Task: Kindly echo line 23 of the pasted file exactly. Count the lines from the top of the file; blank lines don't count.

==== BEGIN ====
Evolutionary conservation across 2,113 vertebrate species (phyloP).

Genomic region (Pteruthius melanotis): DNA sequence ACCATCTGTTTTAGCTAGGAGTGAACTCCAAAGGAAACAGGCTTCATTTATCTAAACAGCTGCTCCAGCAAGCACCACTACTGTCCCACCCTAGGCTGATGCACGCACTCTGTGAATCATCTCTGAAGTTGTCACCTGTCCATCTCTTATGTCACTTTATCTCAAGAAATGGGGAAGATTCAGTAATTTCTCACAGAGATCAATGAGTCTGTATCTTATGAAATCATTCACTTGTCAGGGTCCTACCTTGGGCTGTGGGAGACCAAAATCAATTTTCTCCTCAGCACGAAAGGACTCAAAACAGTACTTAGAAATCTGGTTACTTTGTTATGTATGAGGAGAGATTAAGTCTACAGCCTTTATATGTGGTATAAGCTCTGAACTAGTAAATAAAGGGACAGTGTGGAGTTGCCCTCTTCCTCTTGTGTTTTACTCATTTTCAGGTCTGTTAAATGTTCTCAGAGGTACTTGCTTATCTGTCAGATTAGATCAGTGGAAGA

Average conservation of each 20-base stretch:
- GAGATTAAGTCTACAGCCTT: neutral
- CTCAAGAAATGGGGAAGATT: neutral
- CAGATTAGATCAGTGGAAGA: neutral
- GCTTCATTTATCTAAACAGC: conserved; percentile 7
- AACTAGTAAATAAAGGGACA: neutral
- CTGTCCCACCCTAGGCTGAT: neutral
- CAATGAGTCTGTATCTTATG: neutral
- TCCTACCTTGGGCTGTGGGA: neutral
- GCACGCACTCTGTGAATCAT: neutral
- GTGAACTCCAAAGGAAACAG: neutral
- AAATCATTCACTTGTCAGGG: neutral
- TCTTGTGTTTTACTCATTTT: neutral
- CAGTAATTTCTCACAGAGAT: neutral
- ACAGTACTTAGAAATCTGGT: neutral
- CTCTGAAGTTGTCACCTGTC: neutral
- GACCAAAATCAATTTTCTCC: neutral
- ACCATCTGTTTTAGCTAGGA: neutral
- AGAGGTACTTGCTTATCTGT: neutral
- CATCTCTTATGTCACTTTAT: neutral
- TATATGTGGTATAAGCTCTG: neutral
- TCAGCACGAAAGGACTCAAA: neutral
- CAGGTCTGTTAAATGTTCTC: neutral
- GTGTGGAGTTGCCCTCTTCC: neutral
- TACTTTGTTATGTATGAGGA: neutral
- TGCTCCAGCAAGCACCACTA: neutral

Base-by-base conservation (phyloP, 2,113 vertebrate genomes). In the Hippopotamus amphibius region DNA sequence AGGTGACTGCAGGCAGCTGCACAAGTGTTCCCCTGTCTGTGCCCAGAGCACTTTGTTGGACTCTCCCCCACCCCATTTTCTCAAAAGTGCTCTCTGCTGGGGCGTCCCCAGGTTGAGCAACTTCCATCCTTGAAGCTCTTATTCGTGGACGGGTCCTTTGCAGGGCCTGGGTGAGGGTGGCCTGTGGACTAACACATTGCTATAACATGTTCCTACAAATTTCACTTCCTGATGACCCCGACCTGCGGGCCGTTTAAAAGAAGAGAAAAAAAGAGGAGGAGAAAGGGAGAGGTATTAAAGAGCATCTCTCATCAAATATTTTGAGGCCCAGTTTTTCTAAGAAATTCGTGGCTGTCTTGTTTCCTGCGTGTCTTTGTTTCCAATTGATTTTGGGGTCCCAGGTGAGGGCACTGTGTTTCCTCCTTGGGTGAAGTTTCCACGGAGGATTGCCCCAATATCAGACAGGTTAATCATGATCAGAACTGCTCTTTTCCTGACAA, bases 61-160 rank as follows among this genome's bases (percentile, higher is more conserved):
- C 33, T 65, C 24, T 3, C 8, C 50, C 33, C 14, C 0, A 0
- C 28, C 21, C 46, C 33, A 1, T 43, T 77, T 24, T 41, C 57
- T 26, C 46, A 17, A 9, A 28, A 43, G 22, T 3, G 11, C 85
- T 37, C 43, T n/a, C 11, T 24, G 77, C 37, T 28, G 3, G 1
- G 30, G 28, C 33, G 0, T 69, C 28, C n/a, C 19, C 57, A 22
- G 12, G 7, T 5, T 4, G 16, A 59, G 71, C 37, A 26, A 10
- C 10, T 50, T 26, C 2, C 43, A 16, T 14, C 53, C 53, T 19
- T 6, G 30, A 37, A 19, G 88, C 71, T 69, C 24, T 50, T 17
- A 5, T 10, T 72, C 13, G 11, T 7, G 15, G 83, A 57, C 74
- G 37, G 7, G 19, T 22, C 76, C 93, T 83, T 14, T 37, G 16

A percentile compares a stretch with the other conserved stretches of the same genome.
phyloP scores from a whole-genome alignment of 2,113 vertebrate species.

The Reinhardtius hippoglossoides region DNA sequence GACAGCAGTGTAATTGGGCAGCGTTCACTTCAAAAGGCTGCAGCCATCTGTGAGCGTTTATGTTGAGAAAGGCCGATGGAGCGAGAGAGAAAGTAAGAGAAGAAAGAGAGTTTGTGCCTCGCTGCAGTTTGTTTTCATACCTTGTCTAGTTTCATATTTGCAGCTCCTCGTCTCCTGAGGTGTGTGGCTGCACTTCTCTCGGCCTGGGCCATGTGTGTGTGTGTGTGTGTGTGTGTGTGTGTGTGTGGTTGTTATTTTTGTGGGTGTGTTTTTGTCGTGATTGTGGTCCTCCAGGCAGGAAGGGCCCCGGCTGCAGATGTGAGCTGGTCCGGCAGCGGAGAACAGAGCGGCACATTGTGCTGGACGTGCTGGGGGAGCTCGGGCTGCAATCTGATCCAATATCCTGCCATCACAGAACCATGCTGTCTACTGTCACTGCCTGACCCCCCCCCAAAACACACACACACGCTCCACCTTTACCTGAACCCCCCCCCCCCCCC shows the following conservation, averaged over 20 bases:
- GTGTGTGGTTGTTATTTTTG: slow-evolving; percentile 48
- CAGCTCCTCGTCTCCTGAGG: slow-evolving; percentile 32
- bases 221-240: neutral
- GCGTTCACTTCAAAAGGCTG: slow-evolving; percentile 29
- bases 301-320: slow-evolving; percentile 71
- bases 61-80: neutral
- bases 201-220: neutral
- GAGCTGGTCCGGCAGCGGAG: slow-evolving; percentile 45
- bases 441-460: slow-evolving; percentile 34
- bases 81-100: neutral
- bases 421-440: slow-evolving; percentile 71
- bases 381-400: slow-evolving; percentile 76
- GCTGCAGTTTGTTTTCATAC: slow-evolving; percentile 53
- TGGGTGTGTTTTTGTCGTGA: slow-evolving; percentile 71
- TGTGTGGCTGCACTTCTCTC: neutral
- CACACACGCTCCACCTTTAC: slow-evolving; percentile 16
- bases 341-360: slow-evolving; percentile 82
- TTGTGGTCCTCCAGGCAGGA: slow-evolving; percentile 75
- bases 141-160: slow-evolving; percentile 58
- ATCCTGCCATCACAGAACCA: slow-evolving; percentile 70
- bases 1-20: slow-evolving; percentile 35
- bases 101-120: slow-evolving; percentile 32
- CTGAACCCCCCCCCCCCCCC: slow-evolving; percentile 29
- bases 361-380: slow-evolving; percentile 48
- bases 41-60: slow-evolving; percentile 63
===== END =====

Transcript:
- TATATGTGGTATAAGCTCTG: neutral